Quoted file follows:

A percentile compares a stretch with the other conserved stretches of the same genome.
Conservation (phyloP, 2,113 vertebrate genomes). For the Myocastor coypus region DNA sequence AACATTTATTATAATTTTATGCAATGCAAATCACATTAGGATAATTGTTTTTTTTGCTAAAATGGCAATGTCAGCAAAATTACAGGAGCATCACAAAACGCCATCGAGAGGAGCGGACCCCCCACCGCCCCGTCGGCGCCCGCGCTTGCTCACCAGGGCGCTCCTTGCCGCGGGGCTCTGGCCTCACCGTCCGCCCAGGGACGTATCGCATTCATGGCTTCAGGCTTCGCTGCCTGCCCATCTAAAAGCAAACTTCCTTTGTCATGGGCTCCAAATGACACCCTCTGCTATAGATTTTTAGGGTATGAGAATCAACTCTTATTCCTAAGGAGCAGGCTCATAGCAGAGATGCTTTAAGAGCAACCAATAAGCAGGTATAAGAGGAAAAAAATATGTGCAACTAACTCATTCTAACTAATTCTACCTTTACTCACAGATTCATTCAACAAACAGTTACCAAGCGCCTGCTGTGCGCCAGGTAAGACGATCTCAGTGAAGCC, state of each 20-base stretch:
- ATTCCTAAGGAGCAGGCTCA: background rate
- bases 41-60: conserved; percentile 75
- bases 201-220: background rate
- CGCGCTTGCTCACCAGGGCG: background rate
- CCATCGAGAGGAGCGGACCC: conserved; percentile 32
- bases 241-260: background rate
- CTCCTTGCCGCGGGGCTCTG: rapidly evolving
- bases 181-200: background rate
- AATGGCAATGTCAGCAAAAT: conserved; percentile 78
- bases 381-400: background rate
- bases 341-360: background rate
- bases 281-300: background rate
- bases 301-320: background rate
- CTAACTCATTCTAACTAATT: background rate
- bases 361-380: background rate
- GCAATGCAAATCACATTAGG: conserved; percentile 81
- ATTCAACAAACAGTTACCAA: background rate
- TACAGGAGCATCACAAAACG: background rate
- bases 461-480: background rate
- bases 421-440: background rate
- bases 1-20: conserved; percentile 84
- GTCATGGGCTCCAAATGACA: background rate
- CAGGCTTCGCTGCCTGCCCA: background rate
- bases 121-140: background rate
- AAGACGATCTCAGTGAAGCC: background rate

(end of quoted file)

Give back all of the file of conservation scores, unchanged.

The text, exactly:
A percentile compares a stretch with the other conserved stretches of the same genome.
Conservation (phyloP, 2,113 vertebrate genomes). For the Myocastor coypus region DNA sequence AACATTTATTATAATTTTATGCAATGCAAATCACATTAGGATAATTGTTTTTTTTGCTAAAATGGCAATGTCAGCAAAATTACAGGAGCATCACAAAACGCCATCGAGAGGAGCGGACCCCCCACCGCCCCGTCGGCGCCCGCGCTTGCTCACCAGGGCGCTCCTTGCCGCGGGGCTCTGGCCTCACCGTCCGCCCAGGGACGTATCGCATTCATGGCTTCAGGCTTCGCTGCCTGCCCATCTAAAAGCAAACTTCCTTTGTCATGGGCTCCAAATGACACCCTCTGCTATAGATTTTTAGGGTATGAGAATCAACTCTTATTCCTAAGGAGCAGGCTCATAGCAGAGATGCTTTAAGAGCAACCAATAAGCAGGTATAAGAGGAAAAAAATATGTGCAACTAACTCATTCTAACTAATTCTACCTTTACTCACAGATTCATTCAACAAACAGTTACCAAGCGCCTGCTGTGCGCCAGGTAAGACGATCTCAGTGAAGCC, state of each 20-base stretch:
- ATTCCTAAGGAGCAGGCTCA: background rate
- bases 41-60: conserved; percentile 75
- bases 201-220: background rate
- CGCGCTTGCTCACCAGGGCG: background rate
- CCATCGAGAGGAGCGGACCC: conserved; percentile 32
- bases 241-260: background rate
- CTCCTTGCCGCGGGGCTCTG: rapidly evolving
- bases 181-200: background rate
- AATGGCAATGTCAGCAAAAT: conserved; percentile 78
- bases 381-400: background rate
- bases 341-360: background rate
- bases 281-300: background rate
- bases 301-320: background rate
- CTAACTCATTCTAACTAATT: background rate
- bases 361-380: background rate
- GCAATGCAAATCACATTAGG: conserved; percentile 81
- ATTCAACAAACAGTTACCAA: background rate
- TACAGGAGCATCACAAAACG: background rate
- bases 461-480: background rate
- bases 421-440: background rate
- bases 1-20: conserved; percentile 84
- GTCATGGGCTCCAAATGACA: background rate
- CAGGCTTCGCTGCCTGCCCA: background rate
- bases 121-140: background rate
- AAGACGATCTCAGTGAAGCC: background rate